Home > Research > Publications & Outputs > Predicting farm-level animal populations using ...

Electronic data

  • 1-s2.0-S0167587716304810-main

    Rights statement: This is the author’s version of a work that was accepted for publication in Preventive Veterinary Medicine . Changes resulting from the publishing process, such as peer review, editing, corrections, structural formatting, and other quality control mechanisms may not be reflected in this document. Changes may have been made to this work since it was submitted for publication. A definitive version was subsequently published in Preventive Veterinary Medicine, 145, 2017 DOI: 10.1016/j.prevetmed.2017.07.005

    Accepted author manuscript, 2.35 MB, PDF document

    Available under license: CC BY-NC-ND: Creative Commons Attribution-NonCommercial-NoDerivatives 4.0 International License

  • Modeling domestic animal populations_03032016_cpj

    557 KB, Word document

Links

Text available via DOI:

View graph of relations

Predicting farm-level animal populations using environmental and socioeconomic variables

Research output: Contribution to journalJournal article

Published
  • Mary van Andel
  • Christopher Parry Jewell
  • Joanna McKenzie
  • Tracey Hollings
  • Andrew Robinson
  • Mark Burgman
  • Paul Bingham
  • Tim Carpenter
Close
<mark>Journal publication date</mark>15/09/2017
<mark>Journal</mark>Preventive Veterinary Medicine
Volume145
Number of pages12
Pages (from-to)121-132
Publication statusPublished
Early online date16/07/17
Original languageEnglish

Abstract

Accurate information on the geographic distribution of domestic animal populations helps biosecurity authorities to efficiently prepare for and rapidly eradicate exotic diseases, such as Foot and Mouth Disease (FMD). Developing and maintaining sufficiently high-quality data resources is expensive and time consuming. Statistical modelling of population density and distribution has only begun to be applied to farm animal populations, although it is commonly used in wildlife ecology. We developed zero-inflated Poisson regression models in a Bayesian framework using environmental and socioeconomic variables to predict the counts of livestock units (LSUs) and of cattle on spatially referenced farm polygons in a commercially available New Zealand farm database, Agribase. Farm-level counts of cattle and of LSUs varied considerably by region, because of the heterogeneous farming landscape in New Zealand. The amount of high quality pasture per farm was significantly associated with the presence of both cattle and LSUs. Internal model validation (predictive performance) showed that the models were able to predict the count of the animal population on groups of farms that were located in randomly selected 3 km zones with a high level of accuracy. Predicting cattle or LSU counts on individual farms was less accurate. Predicted counts were statistically significantly more variable for farms that were contract grazing dry stock, such as replacement dairy heifers and dairy cattle not currently producing milk, compared with other farm types. This analysis presents a way to predict numbers of LSUs and cattle for farms using environmental and socio-economic data. The technique has the potential to be extrapolated to predicting other pastoral based livestock species.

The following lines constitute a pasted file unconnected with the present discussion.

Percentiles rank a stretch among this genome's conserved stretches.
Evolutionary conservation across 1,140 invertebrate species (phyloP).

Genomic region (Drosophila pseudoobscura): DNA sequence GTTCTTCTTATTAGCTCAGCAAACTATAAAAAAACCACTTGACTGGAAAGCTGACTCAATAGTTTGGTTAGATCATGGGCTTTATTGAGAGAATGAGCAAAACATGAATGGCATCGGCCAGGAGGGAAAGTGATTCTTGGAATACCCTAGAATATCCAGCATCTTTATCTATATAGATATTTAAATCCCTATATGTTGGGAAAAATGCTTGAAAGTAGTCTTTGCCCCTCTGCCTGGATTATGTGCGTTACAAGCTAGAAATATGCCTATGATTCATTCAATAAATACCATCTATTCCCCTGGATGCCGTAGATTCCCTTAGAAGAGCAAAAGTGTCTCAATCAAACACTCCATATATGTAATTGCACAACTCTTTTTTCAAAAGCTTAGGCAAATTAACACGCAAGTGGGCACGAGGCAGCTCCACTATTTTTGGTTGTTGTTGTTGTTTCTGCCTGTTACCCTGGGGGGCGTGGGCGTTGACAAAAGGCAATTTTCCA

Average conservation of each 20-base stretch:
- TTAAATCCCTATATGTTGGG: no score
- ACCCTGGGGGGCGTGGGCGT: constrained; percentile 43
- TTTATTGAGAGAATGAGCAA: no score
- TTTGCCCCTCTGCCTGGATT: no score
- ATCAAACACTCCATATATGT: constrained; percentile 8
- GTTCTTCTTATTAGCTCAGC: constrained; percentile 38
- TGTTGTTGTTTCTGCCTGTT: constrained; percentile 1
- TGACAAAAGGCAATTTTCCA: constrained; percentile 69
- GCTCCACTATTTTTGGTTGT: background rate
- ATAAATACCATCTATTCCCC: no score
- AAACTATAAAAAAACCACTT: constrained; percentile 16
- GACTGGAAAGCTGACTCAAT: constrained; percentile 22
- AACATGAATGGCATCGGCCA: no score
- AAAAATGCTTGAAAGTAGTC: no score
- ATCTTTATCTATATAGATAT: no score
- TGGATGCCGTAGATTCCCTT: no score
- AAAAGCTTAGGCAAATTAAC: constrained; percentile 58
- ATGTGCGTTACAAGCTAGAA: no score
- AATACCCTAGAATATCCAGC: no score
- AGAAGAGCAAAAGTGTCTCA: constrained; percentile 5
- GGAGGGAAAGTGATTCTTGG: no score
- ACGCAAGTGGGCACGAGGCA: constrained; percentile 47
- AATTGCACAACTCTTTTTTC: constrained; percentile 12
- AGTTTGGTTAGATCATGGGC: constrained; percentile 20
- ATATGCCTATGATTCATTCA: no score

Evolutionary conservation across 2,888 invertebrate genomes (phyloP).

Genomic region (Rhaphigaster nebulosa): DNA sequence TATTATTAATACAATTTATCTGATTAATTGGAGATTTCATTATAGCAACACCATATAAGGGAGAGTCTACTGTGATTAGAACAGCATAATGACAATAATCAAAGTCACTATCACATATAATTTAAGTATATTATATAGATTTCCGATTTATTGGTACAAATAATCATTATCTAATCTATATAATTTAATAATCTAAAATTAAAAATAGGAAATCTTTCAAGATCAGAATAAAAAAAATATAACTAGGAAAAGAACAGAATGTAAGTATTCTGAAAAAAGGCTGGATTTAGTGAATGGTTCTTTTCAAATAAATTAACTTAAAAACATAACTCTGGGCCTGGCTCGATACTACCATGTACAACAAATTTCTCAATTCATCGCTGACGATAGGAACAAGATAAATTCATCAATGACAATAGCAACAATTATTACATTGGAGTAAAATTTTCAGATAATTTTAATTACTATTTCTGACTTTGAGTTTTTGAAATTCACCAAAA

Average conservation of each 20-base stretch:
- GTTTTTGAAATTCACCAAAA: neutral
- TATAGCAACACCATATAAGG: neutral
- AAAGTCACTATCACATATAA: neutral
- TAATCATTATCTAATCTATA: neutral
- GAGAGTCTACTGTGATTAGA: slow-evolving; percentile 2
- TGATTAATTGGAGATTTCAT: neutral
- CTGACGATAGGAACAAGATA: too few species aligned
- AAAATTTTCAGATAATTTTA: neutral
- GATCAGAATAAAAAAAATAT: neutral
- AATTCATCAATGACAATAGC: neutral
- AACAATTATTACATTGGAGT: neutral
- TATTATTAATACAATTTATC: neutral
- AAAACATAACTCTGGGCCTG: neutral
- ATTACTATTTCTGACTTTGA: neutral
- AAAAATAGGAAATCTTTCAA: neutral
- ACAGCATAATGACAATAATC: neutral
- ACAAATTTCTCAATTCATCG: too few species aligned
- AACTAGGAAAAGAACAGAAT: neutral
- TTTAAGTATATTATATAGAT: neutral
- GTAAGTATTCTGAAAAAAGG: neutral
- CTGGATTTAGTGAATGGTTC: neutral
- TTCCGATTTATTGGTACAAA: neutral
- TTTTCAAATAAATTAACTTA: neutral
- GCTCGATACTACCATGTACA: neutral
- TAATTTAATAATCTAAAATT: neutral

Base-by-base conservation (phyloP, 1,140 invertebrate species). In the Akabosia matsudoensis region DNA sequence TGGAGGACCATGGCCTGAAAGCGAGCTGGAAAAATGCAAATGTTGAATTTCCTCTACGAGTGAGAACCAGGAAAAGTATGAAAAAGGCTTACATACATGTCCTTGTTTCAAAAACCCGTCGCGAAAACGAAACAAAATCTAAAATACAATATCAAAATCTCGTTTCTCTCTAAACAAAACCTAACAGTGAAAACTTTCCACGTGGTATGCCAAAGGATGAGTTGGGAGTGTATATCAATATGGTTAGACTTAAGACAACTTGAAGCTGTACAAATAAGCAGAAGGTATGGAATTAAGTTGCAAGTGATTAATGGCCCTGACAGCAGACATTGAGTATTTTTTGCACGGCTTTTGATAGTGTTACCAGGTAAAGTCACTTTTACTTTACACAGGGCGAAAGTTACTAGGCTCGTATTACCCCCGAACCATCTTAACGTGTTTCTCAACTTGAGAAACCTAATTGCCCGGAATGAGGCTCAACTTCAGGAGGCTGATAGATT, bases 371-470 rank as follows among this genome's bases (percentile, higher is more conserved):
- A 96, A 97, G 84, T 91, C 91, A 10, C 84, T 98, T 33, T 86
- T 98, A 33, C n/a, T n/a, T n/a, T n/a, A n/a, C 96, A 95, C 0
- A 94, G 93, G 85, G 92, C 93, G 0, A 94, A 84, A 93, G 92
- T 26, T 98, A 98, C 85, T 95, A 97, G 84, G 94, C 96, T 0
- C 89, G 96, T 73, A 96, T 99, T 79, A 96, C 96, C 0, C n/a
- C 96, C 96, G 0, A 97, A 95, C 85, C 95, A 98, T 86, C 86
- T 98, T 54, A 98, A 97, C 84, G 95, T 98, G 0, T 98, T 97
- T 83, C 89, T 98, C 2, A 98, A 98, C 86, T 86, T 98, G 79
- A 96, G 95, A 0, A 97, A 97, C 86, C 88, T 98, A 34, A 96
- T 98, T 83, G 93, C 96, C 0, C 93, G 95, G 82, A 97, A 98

Bibliographic note

This is the author’s version of a work that was accepted for publication in Preventive Veterinary Medicine . Changes resulting from the publishing process, such as peer review, editing, corrections, structural formatting, and other quality control mechanisms may not be reflected in this document. Changes may have been made to this work since it was submitted for publication. A definitive version was subsequently published in Preventive Veterinary Medicine, 145, 2017 DOI: 10.1016/j.prevetmed.2017.07.005